Accessible Design in Public Housing: NYCHA Staff Training Program

Version 4.0 July 9, 2001

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Edward Steinfeld and Danise Levine, 2001
Additional information
Common/public spaces
Community kitchens used by residents
In kitchens that residents will use as part of community center programs, the design must follow the same rules that govern the design of kitchens in dwelling units. 

In a U-shaped kitchen the counter edge
at the rear end blocks the completion of
a K-turn. Also, to have a parallel approach
to appliances and fixtures, more than 40" 
is needed. Thus, a larger clearance is
needed between opposing cabinets and
fixtures in a U-shaped kitchen.

A galley kitchen with a dead end would 
not be considered a U-shaped kitchen
because there is no counter at the end. 
The required knee clearances at the
counters would allow people who use
wheelchairs to turn around with no

Figure 1

Is the clearance between all opposing cabinet, counter, appliances or walls at least 40 inches except in U-shaped kitchens where the clearance must be 60 inches?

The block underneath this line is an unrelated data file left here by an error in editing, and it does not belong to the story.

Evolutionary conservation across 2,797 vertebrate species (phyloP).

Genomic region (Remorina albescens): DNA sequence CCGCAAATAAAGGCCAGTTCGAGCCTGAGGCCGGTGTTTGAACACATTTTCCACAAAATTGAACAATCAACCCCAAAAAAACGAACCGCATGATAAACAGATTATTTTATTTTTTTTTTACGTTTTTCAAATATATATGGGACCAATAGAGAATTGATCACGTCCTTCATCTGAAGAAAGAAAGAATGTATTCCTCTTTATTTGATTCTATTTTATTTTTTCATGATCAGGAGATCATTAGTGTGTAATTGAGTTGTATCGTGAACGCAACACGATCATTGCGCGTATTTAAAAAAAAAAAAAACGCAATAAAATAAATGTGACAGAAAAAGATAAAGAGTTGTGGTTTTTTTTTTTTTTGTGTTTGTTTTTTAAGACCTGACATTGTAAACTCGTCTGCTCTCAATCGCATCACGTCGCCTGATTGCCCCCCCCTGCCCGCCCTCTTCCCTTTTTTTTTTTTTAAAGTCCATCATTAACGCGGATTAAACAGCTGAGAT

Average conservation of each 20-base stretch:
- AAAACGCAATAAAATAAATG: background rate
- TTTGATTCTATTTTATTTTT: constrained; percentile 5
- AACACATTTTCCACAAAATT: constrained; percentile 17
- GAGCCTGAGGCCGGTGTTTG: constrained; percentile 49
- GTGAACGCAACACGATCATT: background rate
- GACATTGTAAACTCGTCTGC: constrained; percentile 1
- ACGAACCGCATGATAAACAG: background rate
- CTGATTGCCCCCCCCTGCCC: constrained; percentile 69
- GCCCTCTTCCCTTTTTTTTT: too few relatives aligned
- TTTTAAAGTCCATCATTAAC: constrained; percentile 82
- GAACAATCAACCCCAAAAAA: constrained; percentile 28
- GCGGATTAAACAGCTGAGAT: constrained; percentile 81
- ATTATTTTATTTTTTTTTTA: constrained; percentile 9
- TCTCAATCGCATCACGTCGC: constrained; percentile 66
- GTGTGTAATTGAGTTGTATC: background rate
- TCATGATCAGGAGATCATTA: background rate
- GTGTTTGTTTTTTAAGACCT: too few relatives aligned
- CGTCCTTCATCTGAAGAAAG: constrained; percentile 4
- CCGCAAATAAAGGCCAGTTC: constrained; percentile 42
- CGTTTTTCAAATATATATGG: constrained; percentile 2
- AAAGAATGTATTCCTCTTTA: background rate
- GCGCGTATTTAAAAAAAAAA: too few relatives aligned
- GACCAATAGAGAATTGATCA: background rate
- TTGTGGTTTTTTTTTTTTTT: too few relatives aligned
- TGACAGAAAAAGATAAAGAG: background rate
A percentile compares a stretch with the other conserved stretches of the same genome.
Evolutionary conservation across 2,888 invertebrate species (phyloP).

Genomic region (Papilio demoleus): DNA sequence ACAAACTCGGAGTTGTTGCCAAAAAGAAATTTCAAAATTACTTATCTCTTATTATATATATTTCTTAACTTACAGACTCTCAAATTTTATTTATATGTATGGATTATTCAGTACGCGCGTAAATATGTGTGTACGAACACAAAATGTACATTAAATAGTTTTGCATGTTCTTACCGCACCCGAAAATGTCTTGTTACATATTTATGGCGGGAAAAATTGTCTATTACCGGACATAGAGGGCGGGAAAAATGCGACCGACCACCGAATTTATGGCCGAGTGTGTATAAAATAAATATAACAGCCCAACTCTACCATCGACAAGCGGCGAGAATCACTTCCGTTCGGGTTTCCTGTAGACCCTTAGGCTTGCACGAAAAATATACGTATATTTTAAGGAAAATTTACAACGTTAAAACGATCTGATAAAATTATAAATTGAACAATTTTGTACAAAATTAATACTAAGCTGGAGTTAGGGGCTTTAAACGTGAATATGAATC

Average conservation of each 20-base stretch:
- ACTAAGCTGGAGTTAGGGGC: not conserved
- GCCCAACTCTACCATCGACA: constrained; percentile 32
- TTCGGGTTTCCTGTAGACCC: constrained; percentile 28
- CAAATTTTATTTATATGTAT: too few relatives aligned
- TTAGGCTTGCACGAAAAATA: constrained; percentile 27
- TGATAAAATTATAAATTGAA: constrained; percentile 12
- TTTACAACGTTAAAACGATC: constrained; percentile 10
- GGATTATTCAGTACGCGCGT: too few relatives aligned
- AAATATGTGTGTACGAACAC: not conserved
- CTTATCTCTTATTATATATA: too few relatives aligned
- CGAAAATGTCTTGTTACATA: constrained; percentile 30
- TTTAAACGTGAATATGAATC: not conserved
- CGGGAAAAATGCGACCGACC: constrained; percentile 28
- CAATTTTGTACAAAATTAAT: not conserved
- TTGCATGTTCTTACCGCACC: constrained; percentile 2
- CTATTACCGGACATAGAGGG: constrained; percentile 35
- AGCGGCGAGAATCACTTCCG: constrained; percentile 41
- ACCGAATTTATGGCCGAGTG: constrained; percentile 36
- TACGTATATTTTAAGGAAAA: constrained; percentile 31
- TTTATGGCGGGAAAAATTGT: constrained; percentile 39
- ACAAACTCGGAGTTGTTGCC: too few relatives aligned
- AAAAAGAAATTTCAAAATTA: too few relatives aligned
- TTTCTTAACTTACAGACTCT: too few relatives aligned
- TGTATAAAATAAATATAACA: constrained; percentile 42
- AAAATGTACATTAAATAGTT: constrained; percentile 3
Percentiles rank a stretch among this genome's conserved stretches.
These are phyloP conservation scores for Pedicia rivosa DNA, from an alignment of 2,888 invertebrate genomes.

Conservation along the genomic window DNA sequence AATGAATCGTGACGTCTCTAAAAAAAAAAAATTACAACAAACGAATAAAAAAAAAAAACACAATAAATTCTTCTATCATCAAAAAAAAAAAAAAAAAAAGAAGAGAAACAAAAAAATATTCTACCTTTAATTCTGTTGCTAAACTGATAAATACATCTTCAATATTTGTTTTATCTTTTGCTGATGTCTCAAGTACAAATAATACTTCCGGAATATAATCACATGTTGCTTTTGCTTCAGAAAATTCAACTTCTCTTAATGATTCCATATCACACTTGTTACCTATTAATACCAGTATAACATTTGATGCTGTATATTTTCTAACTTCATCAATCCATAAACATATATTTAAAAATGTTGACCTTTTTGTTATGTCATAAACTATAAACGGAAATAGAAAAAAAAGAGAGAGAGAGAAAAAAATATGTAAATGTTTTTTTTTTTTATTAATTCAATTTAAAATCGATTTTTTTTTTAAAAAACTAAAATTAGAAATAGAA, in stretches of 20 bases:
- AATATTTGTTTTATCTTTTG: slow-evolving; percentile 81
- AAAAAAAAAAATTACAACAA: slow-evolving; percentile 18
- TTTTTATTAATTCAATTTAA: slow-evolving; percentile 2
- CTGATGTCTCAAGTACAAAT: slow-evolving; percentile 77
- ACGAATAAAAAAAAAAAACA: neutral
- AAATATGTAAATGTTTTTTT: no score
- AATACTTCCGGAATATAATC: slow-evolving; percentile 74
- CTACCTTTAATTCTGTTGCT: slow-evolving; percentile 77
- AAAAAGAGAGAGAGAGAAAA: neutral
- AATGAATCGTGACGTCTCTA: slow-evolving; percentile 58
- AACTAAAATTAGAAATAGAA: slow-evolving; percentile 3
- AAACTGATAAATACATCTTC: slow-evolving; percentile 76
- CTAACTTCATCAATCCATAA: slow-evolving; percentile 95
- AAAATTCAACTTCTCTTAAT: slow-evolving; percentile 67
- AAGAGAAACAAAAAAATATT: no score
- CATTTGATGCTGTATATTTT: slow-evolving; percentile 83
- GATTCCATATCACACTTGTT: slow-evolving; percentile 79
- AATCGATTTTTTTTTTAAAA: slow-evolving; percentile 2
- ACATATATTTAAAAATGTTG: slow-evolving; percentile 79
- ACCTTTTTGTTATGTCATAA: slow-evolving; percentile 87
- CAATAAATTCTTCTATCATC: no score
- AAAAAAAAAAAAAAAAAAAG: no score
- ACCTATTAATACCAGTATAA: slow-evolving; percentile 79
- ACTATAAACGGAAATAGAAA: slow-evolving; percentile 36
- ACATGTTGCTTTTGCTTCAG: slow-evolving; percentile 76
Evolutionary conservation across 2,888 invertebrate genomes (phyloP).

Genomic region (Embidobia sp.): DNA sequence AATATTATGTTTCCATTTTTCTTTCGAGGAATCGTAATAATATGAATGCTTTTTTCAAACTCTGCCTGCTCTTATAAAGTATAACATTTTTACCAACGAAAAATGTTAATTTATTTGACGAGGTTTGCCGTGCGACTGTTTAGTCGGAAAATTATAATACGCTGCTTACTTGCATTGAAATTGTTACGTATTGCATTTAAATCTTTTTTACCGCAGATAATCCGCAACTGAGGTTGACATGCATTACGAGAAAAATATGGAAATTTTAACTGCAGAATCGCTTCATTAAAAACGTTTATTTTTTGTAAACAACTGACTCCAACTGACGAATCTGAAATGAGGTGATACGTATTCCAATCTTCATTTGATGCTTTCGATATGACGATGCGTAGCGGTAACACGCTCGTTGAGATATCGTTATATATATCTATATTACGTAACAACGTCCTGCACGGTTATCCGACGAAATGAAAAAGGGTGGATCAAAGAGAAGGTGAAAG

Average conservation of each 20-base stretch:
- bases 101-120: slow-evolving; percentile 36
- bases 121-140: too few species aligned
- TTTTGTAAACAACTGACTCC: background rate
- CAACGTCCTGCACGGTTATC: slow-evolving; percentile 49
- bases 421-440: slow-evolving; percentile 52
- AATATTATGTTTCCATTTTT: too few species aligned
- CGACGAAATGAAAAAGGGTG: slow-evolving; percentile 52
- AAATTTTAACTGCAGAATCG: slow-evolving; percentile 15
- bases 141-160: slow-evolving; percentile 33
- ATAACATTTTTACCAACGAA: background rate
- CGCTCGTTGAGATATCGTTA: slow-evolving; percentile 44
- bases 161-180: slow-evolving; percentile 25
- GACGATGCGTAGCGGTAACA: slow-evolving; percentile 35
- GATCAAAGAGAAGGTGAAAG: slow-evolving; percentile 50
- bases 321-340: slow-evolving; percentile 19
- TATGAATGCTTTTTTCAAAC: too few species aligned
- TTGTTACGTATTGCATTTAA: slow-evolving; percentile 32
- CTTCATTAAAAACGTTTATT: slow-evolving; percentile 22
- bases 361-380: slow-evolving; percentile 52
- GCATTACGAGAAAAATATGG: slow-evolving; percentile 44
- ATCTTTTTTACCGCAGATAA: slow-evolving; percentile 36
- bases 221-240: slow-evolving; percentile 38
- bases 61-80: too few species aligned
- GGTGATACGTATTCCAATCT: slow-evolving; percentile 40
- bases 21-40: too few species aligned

Is there 30 x 48 inches clear space at appliances? (see Figure 1)


Use other survey form to determine whether or not this space has the necessary meet the requirements for the design of the kitchen 

- Controls
- Counters
- Range
- Refrigerator
- Sink
- Storage
5.2 Food Service Lines

This kitchen layout is better than the 
one to the right because there is much 
more maneuvering room in the cafeteria 
line area.

Figure 2

Does the food service line have a minimum clear width of 36"?

Kitchens that are staffed by paid
employees or volunteers are
workplaces, not public
accommodations. They fall
under Title I of the ADA,
Employment.  The ADA requires
that spaces in workplaces be
accessible in terms of entry and 
exit and access to electrical 
controls, windows and doors.
Equipment, fixtures and work
stations could be adapted 
if needed as a "workplace

Figure 3

Is there an accessible path of travel into the kitchen?


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